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 Post subject: Why do we need a spreader bar?
PostPosted: Sat Nov 09, 2013 10:59 am 
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Joined: Thu Oct 14, 2004 8:28 am
Posts: 110
So, I've been riding without a spreader bar for awhile now. Just replaced it with a piece of rope and have a quick release shackle on that. Much improved range of motion, esp. for me riding waves backhand the vast majority of the time.
Watched a few of the BWS and TDZ videos and saw those guys running without spreader bars and um, ahhh, well, monkey see monkey do... Seems to work a treat and that has got me thinking, why do we need a spreader bar at all?

What purpose do they serve in relation to wave kiting?


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 Post subject: Re: Why do we need a spreader bar?
PostPosted: Sat Nov 09, 2013 1:56 pm 
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Joined: Tue Mar 06, 2007 2:53 pm
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Location: Traverse City, MI
Unhooking.

After 5 years on a fixed, I switched to the Dynabar because I wanted the changed tow point for toe side riding (all strapless)

I started to unhook (on easy days!) 2 years ago.
Since conventional spreaders are stiffer, if unhooking was going to be the focus of my practicing, I would go back to my '05 fixed bar.
Easier out, more reliable in - and I practiced plenty with the Dynabar.
(My Dynabar eventually wore out, so I am back to the fixed hook.)

Tell you what though Surfinsmiley, my next move is to go no-bar.
Why?
1. The hook is responsible for 95% of the damage on my poor, abused surfboard.
2. My new kites, 2012 Rallys, are so tugless when depowered that I have moved away from unhooking unless bored.

Fixed hook for snow though. Must unhook.

Kiting!


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 Post subject: Re: Why do we need a spreader bar?
PostPosted: Sat Nov 09, 2013 2:52 pm 
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they used to use spreader bars, but with the hook cut off but the line attached to each end. now they use the Engine carbon spreader plate, as do I which is even better.

mike


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 Post subject: Re: Why do we need a spreader bar?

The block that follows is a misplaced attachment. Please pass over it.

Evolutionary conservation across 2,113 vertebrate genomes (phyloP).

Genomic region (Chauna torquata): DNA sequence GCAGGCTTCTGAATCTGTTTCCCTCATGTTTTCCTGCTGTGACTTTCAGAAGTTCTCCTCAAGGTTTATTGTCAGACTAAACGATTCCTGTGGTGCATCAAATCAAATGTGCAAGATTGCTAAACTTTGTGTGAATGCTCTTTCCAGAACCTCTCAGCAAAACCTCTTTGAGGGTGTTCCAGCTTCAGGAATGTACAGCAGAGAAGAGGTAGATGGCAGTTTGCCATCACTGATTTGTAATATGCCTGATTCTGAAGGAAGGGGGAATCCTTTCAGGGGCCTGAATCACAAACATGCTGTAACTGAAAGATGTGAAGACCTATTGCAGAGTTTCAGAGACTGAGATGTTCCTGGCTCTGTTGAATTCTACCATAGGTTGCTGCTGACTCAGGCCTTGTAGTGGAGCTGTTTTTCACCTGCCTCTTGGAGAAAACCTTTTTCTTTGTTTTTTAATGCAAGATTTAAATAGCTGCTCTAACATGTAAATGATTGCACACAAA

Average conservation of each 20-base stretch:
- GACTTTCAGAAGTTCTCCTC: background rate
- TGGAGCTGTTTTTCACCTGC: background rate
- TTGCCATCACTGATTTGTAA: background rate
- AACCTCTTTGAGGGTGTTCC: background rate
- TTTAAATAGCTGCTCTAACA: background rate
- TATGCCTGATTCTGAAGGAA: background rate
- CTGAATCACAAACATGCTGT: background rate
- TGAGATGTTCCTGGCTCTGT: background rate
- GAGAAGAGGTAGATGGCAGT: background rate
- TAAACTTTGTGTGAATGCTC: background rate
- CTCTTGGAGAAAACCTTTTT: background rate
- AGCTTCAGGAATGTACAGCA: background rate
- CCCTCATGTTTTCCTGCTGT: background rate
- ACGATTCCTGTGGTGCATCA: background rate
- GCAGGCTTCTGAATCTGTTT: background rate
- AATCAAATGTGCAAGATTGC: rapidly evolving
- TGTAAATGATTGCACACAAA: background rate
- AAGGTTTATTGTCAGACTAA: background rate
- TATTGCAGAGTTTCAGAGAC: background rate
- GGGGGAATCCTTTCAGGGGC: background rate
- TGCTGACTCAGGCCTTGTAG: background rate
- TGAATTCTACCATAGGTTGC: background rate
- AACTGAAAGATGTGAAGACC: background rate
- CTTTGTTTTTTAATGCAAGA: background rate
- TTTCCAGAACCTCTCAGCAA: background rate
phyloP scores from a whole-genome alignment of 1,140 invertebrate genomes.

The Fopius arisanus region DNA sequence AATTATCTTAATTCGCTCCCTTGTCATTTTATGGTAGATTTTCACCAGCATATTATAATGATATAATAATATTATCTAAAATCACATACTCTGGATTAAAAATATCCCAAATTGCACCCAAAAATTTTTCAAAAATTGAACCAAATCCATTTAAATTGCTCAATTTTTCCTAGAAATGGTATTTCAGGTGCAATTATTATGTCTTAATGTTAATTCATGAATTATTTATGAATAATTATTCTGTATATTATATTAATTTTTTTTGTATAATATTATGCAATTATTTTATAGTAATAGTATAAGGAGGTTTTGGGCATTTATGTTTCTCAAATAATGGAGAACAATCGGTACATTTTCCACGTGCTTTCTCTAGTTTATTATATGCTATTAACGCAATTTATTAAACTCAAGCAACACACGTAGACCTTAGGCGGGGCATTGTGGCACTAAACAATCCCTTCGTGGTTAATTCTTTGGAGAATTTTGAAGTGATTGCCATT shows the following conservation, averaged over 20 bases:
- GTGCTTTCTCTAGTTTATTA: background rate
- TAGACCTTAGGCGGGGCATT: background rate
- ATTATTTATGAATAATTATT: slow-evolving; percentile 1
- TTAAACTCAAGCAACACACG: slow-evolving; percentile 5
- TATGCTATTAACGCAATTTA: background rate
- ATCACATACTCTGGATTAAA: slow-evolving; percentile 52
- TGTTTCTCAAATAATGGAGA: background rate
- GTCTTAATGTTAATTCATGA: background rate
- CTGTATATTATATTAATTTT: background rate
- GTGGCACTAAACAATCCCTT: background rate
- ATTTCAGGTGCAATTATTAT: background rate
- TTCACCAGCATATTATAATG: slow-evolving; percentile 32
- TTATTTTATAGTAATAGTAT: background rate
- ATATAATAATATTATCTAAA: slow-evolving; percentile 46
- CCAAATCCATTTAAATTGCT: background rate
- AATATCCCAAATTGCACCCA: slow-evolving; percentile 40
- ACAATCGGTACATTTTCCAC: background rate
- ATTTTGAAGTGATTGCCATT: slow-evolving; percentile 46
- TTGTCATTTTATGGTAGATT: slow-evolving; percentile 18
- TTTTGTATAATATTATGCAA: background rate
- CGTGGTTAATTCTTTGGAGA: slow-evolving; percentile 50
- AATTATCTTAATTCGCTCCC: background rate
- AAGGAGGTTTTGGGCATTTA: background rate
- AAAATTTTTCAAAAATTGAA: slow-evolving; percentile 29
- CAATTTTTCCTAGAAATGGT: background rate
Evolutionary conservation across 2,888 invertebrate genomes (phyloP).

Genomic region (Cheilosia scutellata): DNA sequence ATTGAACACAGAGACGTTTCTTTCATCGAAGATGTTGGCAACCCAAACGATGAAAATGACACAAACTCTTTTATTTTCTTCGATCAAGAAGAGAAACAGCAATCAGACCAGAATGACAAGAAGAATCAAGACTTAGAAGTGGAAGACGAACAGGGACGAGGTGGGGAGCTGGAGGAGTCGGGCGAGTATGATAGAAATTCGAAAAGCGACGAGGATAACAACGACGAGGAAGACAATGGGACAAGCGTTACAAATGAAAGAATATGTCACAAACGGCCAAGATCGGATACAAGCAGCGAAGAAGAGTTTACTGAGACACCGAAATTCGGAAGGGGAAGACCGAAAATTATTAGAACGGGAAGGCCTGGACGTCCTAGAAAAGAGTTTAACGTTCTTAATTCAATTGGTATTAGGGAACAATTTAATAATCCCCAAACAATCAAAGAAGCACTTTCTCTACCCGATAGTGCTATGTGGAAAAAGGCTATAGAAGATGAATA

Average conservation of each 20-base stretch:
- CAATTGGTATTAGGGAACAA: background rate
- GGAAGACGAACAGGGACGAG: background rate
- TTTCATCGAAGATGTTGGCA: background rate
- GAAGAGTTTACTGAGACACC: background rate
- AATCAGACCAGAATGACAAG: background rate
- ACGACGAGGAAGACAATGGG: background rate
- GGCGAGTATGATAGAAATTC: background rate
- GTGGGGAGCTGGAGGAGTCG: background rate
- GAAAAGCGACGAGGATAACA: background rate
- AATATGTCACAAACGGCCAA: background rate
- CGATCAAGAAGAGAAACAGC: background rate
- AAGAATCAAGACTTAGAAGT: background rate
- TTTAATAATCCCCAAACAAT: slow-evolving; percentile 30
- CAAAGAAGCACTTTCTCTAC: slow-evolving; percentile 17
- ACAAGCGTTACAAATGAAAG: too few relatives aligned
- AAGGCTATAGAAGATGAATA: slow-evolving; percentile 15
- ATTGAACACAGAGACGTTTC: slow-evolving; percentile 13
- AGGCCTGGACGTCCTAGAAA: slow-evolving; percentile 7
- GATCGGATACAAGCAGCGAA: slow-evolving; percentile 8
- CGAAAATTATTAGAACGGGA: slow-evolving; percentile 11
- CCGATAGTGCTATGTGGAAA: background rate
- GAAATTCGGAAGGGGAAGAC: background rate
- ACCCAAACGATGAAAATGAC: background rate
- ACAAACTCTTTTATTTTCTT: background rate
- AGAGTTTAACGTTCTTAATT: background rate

PostPosted: Sat Nov 09, 2013 3:35 pm 
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Joined: Mon Mar 16, 2009 4:35 pm
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Location: Southwestern Ontario
I'm also using the engine harness with the engine spreader plate... But that is still a spreader... Which by the way is really not needed with the engine simply because the harness is rigid
The spreader bar on a typical harness is designed to stop the sides of the harness from squeezing in and pinching...
Engine harness cannot do this because it is rigid, therefore the pull is transferred across your back more evenly and your sides don't get sore and it eliminates the need to keep the harness "spread" open.
So I really hesitate to use the word spreader with anything related to ENGINE.


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 Post subject: Re: Why do we need a spreader bar?
PostPosted: Mon Nov 11, 2013 10:50 am 
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Joined: Thu Oct 14, 2004 8:28 am
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Good feedback guys, thanks!

So, do you think you could DIY an ENGINE style harness? I like the concept of those harnesses... the logistics of actually getting my hands on one here in New Zealand though...

@ RORKE. I have a 8M 2011 Rally and feel the same way you do.


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 Post subject: Re: Why do we need a spreader bar?
PostPosted: Mon Nov 11, 2013 3:59 pm 
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Joined: Thu Mar 24, 2011 2:09 pm
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On non-rigid harnesses the spreader bar is necessary (even when using a pulley on a line for a gybing wave harness) to prevent the harness from compressing the body. People who have removed spreader bars for a non-unhoking gybing wave harness have had ribs broken and other crushing injuries from removing a spreader bar. I have seen bars with hooks ground off too accomplish this.


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 Post subject: Re: Why do we need a spreader bar?
PostPosted: Mon Nov 11, 2013 4:21 pm 
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Location: Southwestern Ontario
surfinsmiley wrote:
Good feedback guys, thanks!

So, do you think you could DIY an ENGINE style harness? I like the concept of those harnesses... the logistics of actually getting my hands on one here in New Zealand though...

@ RORKE. I have a 8M 2011 Rally and feel the same way you do.


Yes you could probably make one considering they are hand made as it is.
You would need to find a way to make a mold from you back, ENGINE uses some type of liquid plastic that turns clear and soft when heated, then it is formed to you back. Then he uses that mold to layup the carbon fiber, cut to shape, sand off the sharp edges, it gets lined with I believe 3/4" to 1" memory foam install your straps and finish off with neoprene... So if you have skills I think it is very doable, be ready to learn from trial and error though.... it might take a few trys to get it right

On the other hand I am pretty sure ENGINE would ship to New Zealand...


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